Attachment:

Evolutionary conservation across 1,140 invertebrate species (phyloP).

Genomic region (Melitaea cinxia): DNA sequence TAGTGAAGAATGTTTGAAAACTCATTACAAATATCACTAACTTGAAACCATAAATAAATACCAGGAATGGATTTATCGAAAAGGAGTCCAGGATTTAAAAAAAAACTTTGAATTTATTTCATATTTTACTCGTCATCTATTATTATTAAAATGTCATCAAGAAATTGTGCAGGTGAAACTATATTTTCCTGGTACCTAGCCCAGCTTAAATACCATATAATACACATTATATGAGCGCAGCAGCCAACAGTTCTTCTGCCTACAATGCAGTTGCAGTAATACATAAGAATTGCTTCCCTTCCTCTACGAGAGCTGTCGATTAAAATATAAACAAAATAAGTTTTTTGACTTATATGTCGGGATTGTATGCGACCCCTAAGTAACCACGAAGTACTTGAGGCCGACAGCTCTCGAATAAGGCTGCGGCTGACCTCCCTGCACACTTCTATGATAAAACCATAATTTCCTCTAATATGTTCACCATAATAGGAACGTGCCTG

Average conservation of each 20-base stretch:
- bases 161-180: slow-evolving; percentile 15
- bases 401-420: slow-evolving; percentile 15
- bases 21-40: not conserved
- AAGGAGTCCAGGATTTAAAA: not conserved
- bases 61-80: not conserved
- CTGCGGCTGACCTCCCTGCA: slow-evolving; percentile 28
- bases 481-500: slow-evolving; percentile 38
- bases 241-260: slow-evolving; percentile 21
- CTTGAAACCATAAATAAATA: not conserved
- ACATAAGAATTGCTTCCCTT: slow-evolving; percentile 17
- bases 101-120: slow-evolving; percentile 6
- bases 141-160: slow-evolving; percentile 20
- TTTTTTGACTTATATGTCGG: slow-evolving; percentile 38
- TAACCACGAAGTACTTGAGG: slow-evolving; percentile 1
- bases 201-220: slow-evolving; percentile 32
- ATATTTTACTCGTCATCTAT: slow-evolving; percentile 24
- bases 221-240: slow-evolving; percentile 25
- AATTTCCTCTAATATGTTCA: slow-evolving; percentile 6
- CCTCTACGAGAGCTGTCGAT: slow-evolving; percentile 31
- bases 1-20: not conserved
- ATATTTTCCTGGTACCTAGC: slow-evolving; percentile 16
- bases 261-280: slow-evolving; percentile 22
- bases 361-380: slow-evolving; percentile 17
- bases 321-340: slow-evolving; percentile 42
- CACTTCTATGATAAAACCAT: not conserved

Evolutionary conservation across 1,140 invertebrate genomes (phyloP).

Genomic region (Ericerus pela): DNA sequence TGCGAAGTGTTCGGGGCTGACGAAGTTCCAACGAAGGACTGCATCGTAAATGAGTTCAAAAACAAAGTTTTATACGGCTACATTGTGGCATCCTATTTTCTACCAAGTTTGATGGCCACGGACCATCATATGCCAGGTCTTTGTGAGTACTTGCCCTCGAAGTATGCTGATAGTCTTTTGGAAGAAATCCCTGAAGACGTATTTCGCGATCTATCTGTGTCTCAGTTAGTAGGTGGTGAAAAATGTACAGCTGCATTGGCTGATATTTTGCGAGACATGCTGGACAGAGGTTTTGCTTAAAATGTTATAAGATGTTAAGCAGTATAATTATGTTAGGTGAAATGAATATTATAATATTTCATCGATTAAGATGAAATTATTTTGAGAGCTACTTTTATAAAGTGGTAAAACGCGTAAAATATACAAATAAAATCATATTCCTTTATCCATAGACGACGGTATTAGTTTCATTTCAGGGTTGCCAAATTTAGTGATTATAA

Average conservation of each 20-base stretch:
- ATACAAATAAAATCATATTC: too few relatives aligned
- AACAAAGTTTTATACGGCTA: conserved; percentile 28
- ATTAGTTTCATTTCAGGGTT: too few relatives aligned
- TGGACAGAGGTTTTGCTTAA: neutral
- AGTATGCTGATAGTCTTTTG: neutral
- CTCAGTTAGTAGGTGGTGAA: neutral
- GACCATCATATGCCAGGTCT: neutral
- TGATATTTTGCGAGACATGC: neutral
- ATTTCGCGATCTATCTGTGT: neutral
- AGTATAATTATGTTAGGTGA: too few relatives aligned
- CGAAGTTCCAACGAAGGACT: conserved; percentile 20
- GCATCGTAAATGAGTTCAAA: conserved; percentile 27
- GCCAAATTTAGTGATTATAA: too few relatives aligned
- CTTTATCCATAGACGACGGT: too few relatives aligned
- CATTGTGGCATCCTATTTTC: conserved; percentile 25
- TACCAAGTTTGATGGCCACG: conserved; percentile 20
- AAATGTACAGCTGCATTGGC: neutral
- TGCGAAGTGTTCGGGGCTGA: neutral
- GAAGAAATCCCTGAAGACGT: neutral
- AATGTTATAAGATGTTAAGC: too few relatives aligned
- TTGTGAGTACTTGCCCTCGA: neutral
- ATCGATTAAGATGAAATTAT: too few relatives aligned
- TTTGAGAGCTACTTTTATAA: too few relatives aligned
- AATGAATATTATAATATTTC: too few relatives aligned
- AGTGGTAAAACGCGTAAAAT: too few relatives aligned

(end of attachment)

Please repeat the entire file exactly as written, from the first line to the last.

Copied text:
Evolutionary conservation across 1,140 invertebrate species (phyloP).

Genomic region (Melitaea cinxia): DNA sequence TAGTGAAGAATGTTTGAAAACTCATTACAAATATCACTAACTTGAAACCATAAATAAATACCAGGAATGGATTTATCGAAAAGGAGTCCAGGATTTAAAAAAAAACTTTGAATTTATTTCATATTTTACTCGTCATCTATTATTATTAAAATGTCATCAAGAAATTGTGCAGGTGAAACTATATTTTCCTGGTACCTAGCCCAGCTTAAATACCATATAATACACATTATATGAGCGCAGCAGCCAACAGTTCTTCTGCCTACAATGCAGTTGCAGTAATACATAAGAATTGCTTCCCTTCCTCTACGAGAGCTGTCGATTAAAATATAAACAAAATAAGTTTTTTGACTTATATGTCGGGATTGTATGCGACCCCTAAGTAACCACGAAGTACTTGAGGCCGACAGCTCTCGAATAAGGCTGCGGCTGACCTCCCTGCACACTTCTATGATAAAACCATAATTTCCTCTAATATGTTCACCATAATAGGAACGTGCCTG

Average conservation of each 20-base stretch:
- bases 161-180: slow-evolving; percentile 15
- bases 401-420: slow-evolving; percentile 15
- bases 21-40: not conserved
- AAGGAGTCCAGGATTTAAAA: not conserved
- bases 61-80: not conserved
- CTGCGGCTGACCTCCCTGCA: slow-evolving; percentile 28
- bases 481-500: slow-evolving; percentile 38
- bases 241-260: slow-evolving; percentile 21
- CTTGAAACCATAAATAAATA: not conserved
- ACATAAGAATTGCTTCCCTT: slow-evolving; percentile 17
- bases 101-120: slow-evolving; percentile 6
- bases 141-160: slow-evolving; percentile 20
- TTTTTTGACTTATATGTCGG: slow-evolving; percentile 38
- TAACCACGAAGTACTTGAGG: slow-evolving; percentile 1
- bases 201-220: slow-evolving; percentile 32
- ATATTTTACTCGTCATCTAT: slow-evolving; percentile 24
- bases 221-240: slow-evolving; percentile 25
- AATTTCCTCTAATATGTTCA: slow-evolving; percentile 6
- CCTCTACGAGAGCTGTCGAT: slow-evolving; percentile 31
- bases 1-20: not conserved
- ATATTTTCCTGGTACCTAGC: slow-evolving; percentile 16
- bases 261-280: slow-evolving; percentile 22
- bases 361-380: slow-evolving; percentile 17
- bases 321-340: slow-evolving; percentile 42
- CACTTCTATGATAAAACCAT: not conserved

Evolutionary conservation across 1,140 invertebrate genomes (phyloP).

Genomic region (Ericerus pela): DNA sequence TGCGAAGTGTTCGGGGCTGACGAAGTTCCAACGAAGGACTGCATCGTAAATGAGTTCAAAAACAAAGTTTTATACGGCTACATTGTGGCATCCTATTTTCTACCAAGTTTGATGGCCACGGACCATCATATGCCAGGTCTTTGTGAGTACTTGCCCTCGAAGTATGCTGATAGTCTTTTGGAAGAAATCCCTGAAGACGTATTTCGCGATCTATCTGTGTCTCAGTTAGTAGGTGGTGAAAAATGTACAGCTGCATTGGCTGATATTTTGCGAGACATGCTGGACAGAGGTTTTGCTTAAAATGTTATAAGATGTTAAGCAGTATAATTATGTTAGGTGAAATGAATATTATAATATTTCATCGATTAAGATGAAATTATTTTGAGAGCTACTTTTATAAAGTGGTAAAACGCGTAAAATATACAAATAAAATCATATTCCTTTATCCATAGACGACGGTATTAGTTTCATTTCAGGGTTGCCAAATTTAGTGATTATAA

Average conservation of each 20-base stretch:
- ATACAAATAAAATCATATTC: too few relatives aligned
- AACAAAGTTTTATACGGCTA: conserved; percentile 28
- ATTAGTTTCATTTCAGGGTT: too few relatives aligned
- TGGACAGAGGTTTTGCTTAA: neutral
- AGTATGCTGATAGTCTTTTG: neutral
- CTCAGTTAGTAGGTGGTGAA: neutral
- GACCATCATATGCCAGGTCT: neutral
- TGATATTTTGCGAGACATGC: neutral
- ATTTCGCGATCTATCTGTGT: neutral
- AGTATAATTATGTTAGGTGA: too few relatives aligned
- CGAAGTTCCAACGAAGGACT: conserved; percentile 20
- GCATCGTAAATGAGTTCAAA: conserved; percentile 27
- GCCAAATTTAGTGATTATAA: too few relatives aligned
- CTTTATCCATAGACGACGGT: too few relatives aligned
- CATTGTGGCATCCTATTTTC: conserved; percentile 25
- TACCAAGTTTGATGGCCACG: conserved; percentile 20
- AAATGTACAGCTGCATTGGC: neutral
- TGCGAAGTGTTCGGGGCTGA: neutral
- GAAGAAATCCCTGAAGACGT: neutral
- AATGTTATAAGATGTTAAGC: too few relatives aligned
- TTGTGAGTACTTGCCCTCGA: neutral
- ATCGATTAAGATGAAATTAT: too few relatives aligned
- TTTGAGAGCTACTTTTATAA: too few relatives aligned
- AATGAATATTATAATATTTC: too few relatives aligned
- AGTGGTAAAACGCGTAAAAT: too few relatives aligned